It is easy to be cynical these days. Someone offers you a great deal on furniture, for example, and your first thought is, “What’s wrong with it?” Another person does a kind gesture, and you ask, “What’s in it for him?” Expect the worst, and you will never be disappointed.
Sometimes, though, it is our better angels, not our inner cynic, that question a gift. When Pasco County questioned an offer of “free life insurance,” for example, the county’s hesitation was well founded. The county ran the offer past the Florida Office of Insurance Regulation, and the OIR concluded that, really, there is no such thing as a free lunch or free life insurance.
In our last couple of posts, we have discussed some of the OIR’s reservations to the offer. The bottom line, though, was the legality of having a disinterested third party — a stranger to the insure — pay for life insurance policies. The scheme, the OIR reported, may violate the state’s insurable interest statutes.
Insurable interest is a basic tenet of insurance law. Florida law provides a succinct definition of the rule: A person purchasing a life insurance policy must have
an actual, lawful, and substantial economic interest in the safety and preservation of the life of the insured or a reasonable expectation of benefit or advantage from the continued life of the insured.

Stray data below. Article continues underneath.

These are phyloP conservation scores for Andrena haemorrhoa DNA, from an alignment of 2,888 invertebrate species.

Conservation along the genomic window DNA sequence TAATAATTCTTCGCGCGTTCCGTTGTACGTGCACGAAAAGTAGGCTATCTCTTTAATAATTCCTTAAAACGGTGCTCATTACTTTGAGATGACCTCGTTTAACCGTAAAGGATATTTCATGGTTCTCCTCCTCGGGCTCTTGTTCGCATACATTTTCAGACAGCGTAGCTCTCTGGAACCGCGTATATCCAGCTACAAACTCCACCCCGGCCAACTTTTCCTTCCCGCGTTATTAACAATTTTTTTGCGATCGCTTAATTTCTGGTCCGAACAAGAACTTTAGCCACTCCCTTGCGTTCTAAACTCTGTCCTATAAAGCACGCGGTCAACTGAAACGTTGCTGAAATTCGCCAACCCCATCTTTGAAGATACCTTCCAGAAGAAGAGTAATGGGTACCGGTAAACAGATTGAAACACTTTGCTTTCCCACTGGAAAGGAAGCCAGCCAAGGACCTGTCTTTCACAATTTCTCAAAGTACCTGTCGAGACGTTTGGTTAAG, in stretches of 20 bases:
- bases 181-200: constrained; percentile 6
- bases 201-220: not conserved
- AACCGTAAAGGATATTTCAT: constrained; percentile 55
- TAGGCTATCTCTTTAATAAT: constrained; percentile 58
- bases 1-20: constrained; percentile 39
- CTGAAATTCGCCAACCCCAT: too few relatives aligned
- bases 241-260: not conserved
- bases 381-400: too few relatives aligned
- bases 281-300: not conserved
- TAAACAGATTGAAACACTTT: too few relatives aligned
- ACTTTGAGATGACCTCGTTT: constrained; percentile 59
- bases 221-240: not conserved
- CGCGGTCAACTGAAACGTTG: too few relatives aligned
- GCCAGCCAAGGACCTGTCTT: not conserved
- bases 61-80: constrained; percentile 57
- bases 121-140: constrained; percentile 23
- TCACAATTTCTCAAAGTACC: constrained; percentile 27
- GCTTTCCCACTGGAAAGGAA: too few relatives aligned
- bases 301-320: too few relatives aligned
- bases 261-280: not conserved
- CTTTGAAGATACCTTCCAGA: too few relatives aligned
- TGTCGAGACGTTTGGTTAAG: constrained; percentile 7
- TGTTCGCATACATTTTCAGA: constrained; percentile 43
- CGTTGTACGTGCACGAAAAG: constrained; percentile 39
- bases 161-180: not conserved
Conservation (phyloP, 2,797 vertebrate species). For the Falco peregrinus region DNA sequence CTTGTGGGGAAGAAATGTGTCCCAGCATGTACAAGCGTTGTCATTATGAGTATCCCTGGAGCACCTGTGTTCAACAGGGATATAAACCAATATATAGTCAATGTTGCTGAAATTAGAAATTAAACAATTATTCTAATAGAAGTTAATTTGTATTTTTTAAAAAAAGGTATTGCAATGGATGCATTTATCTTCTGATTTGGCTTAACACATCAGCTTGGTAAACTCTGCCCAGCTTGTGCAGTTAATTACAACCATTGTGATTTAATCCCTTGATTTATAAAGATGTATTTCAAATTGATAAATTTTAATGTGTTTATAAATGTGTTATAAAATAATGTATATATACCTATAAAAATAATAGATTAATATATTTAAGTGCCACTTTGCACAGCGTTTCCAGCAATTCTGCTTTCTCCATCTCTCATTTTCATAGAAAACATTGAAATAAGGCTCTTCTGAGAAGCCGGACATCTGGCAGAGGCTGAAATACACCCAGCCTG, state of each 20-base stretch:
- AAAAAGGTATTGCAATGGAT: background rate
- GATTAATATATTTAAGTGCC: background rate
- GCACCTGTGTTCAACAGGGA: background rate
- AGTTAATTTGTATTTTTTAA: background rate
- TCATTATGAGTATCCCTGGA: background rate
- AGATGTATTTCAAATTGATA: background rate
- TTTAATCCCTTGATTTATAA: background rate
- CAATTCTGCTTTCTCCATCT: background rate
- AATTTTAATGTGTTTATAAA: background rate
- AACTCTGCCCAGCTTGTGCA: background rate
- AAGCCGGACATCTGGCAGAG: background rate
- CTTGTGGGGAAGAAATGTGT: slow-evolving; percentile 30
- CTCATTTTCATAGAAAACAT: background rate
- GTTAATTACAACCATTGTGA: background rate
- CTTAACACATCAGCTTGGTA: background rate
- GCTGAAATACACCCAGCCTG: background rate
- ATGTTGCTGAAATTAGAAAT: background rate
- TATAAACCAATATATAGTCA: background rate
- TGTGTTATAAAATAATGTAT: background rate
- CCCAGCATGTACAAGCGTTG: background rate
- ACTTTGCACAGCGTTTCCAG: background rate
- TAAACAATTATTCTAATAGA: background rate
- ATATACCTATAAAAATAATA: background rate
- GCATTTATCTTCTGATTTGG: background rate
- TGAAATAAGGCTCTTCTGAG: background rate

For example, Wife is the primary wage earner for the household. Husband has no job but receives a small amount from Social Security. He purchases a life insurance policy — that is, he pays for the premiums — for his wife to ensure his financial well-being if she dies before he does. He has an actual and reasonable interest in her continued safety, if only because she will continue to earn the salary that supports him. The policy will only replace the lost income for a while, even though it cannot replace the companionship and stability he enjoys as her husband.
So when you look at the proposed Benefit Stabilization Funding Program, it doesn’t really look like any examples of a valid, enforceable and legal insurable interest.
In fact, it looks a lot like something the OIR warned about in 2009. We’ll explain more in our next post.
Wall Street Journal, “Regulators Slam Investor Proposal to Pay for Teachers’ Life Insurance,” Leslie Scism, June 13, 2014
Florida Office of Insurance Regulation, “Stranger-Originated Life Insurance (“Stoli”) and the Use of Fraudulent Activity to Circumvent the Intent of Florida’s Insurable Interest Law,” January 2009Share